The presented case shows a relationship between decreasing hs-TnI level and reducing LVOT gradient. This suggests that an increased LVOT gradient may be partially responsible for myocardial ischemia (apart from tachycardia diagnosed to be responsible for hs-TnI release in hypertrophic cardiomyopathy) [1, 2]. In a previous report, HCM patients with elevated hs-TnI levels (positive hs-TnI test) had higher values of both resting and provoked LVOT gradient [3]. However, this analysis was based only on one measurement of LVOT gradient and hs-TnI synchronized in a 24-hour period. The observation provides five pairs of simultaneous measurements of LVOT gradient and hs-TnI at different time points, revealing the time-course profile of LVOT gradient and ischemic biomarker parameters.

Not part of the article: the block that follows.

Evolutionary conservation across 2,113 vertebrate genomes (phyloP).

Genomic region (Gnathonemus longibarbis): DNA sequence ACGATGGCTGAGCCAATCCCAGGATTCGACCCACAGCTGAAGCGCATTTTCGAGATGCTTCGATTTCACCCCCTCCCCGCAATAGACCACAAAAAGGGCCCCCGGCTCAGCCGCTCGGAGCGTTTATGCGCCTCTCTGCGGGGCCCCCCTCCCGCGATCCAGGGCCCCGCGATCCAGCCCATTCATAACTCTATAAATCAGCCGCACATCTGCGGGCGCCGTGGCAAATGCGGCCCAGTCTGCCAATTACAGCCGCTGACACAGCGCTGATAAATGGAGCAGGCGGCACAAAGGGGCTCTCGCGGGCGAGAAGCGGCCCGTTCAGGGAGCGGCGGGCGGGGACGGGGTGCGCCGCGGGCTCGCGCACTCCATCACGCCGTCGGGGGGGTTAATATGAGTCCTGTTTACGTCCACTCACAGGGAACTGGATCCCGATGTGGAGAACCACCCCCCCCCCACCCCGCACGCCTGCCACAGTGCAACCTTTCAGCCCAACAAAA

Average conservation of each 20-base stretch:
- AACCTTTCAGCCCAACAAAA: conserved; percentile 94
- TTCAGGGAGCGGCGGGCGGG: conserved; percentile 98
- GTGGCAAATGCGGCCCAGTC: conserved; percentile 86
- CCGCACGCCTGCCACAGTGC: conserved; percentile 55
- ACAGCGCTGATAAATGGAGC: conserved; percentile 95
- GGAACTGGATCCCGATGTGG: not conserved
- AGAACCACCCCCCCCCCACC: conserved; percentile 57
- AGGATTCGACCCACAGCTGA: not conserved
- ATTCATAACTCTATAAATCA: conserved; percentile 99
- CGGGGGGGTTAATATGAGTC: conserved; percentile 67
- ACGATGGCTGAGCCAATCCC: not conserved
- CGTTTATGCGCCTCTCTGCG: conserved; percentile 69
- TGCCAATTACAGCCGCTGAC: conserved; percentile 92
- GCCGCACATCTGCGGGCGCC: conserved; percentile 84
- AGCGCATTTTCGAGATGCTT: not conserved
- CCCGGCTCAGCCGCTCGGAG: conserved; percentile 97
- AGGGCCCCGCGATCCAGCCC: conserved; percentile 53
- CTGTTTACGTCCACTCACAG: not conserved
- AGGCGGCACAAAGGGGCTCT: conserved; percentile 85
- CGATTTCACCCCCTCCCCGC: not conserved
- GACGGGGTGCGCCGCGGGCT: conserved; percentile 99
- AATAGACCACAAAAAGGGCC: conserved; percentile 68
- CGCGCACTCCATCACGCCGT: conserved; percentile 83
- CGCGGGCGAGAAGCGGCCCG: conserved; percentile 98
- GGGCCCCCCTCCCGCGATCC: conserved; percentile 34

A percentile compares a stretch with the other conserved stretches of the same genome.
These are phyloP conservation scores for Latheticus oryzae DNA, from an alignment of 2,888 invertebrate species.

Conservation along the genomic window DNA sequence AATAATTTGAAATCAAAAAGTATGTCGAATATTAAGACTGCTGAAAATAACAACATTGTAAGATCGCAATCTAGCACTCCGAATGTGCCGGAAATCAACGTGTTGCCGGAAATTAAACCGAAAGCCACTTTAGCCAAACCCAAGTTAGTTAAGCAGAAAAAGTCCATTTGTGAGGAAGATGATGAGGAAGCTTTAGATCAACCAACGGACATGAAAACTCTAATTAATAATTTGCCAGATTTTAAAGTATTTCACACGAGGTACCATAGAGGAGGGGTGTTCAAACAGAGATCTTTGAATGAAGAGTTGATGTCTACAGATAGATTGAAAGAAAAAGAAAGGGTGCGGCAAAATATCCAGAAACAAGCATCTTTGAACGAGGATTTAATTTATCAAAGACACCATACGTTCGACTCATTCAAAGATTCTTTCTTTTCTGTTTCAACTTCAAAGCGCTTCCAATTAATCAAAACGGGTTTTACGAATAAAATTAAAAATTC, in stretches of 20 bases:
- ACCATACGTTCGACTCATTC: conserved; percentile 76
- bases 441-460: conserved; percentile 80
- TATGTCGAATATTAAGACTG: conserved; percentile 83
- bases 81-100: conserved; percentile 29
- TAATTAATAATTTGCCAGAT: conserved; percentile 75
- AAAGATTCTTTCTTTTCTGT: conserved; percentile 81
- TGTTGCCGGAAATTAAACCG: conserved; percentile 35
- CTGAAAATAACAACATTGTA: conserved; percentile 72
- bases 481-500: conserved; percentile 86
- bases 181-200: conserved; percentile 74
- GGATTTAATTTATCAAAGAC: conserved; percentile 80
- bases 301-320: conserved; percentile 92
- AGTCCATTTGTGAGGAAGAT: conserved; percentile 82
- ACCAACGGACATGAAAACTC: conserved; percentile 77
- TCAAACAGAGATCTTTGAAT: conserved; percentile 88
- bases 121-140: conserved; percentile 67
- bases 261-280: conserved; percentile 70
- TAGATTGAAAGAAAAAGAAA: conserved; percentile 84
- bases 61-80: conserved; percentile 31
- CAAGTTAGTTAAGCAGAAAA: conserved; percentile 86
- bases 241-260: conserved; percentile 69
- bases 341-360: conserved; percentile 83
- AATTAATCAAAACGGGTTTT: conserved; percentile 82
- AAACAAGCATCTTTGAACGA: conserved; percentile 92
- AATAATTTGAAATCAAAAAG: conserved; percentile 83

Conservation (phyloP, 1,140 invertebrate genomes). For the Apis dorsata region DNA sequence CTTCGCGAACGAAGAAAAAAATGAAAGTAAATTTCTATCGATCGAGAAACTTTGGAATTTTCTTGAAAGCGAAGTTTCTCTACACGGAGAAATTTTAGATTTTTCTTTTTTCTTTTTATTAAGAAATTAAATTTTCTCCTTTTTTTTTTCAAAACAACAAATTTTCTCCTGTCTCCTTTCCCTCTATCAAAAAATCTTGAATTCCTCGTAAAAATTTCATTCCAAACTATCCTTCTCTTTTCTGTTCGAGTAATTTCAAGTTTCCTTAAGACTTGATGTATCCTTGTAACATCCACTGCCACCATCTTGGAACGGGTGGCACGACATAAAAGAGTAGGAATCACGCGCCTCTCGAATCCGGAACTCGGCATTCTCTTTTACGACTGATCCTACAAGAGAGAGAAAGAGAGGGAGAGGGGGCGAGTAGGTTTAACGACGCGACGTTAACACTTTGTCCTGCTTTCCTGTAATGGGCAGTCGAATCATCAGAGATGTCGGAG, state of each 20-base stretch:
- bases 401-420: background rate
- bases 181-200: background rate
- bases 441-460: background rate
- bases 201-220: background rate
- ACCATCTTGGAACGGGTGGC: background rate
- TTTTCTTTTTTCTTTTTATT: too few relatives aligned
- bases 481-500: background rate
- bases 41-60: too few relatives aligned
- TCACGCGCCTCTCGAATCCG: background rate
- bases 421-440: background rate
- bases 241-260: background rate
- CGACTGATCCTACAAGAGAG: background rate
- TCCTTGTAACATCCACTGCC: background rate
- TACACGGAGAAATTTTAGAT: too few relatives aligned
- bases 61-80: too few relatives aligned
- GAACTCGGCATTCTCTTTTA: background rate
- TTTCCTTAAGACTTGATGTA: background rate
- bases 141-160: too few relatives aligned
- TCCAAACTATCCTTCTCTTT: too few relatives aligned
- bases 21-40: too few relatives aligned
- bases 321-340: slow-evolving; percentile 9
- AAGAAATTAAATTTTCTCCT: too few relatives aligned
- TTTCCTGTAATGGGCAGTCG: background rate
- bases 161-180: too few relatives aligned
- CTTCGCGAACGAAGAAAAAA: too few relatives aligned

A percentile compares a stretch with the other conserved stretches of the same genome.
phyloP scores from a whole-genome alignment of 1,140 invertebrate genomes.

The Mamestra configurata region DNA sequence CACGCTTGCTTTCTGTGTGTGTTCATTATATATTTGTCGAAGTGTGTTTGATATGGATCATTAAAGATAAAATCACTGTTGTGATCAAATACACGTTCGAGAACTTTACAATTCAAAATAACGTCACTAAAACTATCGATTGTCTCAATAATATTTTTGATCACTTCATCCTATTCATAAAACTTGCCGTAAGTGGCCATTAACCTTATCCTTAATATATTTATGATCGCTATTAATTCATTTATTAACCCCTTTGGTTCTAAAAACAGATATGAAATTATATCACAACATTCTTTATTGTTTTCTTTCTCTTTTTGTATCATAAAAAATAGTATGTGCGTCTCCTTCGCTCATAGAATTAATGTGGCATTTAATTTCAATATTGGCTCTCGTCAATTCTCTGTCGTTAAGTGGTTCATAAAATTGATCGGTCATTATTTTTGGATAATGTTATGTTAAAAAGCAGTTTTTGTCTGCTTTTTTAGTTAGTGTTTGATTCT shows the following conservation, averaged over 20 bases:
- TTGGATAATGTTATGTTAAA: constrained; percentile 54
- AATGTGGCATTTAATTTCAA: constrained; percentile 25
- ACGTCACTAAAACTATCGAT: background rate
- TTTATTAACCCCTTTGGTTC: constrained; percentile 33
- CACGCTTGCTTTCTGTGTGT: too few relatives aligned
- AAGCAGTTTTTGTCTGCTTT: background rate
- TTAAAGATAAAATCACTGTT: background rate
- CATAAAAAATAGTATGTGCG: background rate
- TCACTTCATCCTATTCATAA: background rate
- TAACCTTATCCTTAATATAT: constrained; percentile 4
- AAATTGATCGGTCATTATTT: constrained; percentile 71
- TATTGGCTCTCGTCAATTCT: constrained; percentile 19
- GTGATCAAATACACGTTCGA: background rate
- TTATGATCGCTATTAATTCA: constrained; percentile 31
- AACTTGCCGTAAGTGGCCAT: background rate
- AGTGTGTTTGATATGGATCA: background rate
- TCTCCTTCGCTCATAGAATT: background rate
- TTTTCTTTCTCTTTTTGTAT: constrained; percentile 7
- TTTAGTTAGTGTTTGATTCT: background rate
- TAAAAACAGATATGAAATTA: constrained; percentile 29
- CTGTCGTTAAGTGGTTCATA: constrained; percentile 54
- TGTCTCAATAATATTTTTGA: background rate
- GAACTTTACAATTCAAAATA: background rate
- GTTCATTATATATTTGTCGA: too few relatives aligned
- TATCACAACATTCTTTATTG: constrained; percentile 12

Previously, in invasive studies (resting supine position) myocardial ischemia (lactate production) corresponding with an increasing LVOT gradient was induced by rapid atrial pacing or -receptor stimulation [4, 5]. Beta-receptor stimulation increased the LVOT gradient in parallel with release of an ischemic biomarker, i.e., lactate production [4]. In contrast, surgical decrease of the LVOT gradient was correlated with a beneficial shift from lactate production to consumption [6].
In conclusion, our case has shown that normalization of the LVOT gradient was in parallel with normalization of hs-TnI, while a high value of NT-proBNP was not reduced to the normal range.
This observation, showing that hs-TnI is more related to LVOT gradient than NT-proBNP, supports the hypothesis that ischemic markers may better reflect the risk of sudden cardiac death in HCM than natriuretic biomarkers [7].

Conflict of interest

The authors declare no conflict of interest.

References